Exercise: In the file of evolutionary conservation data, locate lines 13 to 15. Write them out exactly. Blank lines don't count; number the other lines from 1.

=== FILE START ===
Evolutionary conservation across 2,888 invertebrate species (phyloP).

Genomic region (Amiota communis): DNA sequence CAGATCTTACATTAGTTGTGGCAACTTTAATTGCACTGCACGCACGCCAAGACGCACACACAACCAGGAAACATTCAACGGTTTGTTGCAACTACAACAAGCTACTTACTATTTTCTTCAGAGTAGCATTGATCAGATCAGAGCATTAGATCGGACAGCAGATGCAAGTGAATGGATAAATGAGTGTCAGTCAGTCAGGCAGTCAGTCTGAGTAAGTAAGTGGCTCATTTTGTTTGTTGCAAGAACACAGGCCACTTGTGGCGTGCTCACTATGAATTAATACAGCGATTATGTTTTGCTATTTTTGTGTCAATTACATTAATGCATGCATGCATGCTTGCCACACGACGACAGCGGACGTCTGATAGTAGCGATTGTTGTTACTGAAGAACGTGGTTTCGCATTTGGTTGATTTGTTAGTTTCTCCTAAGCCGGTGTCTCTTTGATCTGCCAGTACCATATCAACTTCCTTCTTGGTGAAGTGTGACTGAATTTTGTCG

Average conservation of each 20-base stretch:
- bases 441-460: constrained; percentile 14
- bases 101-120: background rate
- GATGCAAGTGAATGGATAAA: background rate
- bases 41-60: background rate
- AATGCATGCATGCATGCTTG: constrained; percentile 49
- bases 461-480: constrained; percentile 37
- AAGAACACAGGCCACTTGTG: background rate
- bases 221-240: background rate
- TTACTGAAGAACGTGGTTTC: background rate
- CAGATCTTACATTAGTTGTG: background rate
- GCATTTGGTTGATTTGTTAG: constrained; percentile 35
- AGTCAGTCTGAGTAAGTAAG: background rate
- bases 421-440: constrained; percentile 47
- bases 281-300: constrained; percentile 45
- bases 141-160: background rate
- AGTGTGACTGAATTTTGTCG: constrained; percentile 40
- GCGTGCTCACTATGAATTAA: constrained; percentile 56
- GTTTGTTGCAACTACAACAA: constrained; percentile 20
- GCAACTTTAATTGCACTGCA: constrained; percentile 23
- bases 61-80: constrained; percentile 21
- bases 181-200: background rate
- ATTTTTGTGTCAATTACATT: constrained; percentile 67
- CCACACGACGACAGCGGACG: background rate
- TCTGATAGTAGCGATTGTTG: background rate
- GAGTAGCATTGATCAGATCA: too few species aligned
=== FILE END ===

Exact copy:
- CAGATCTTACATTAGTTGTG: background rate
- GCATTTGGTTGATTTGTTAG: constrained; percentile 35
- AGTCAGTCTGAGTAAGTAAG: background rate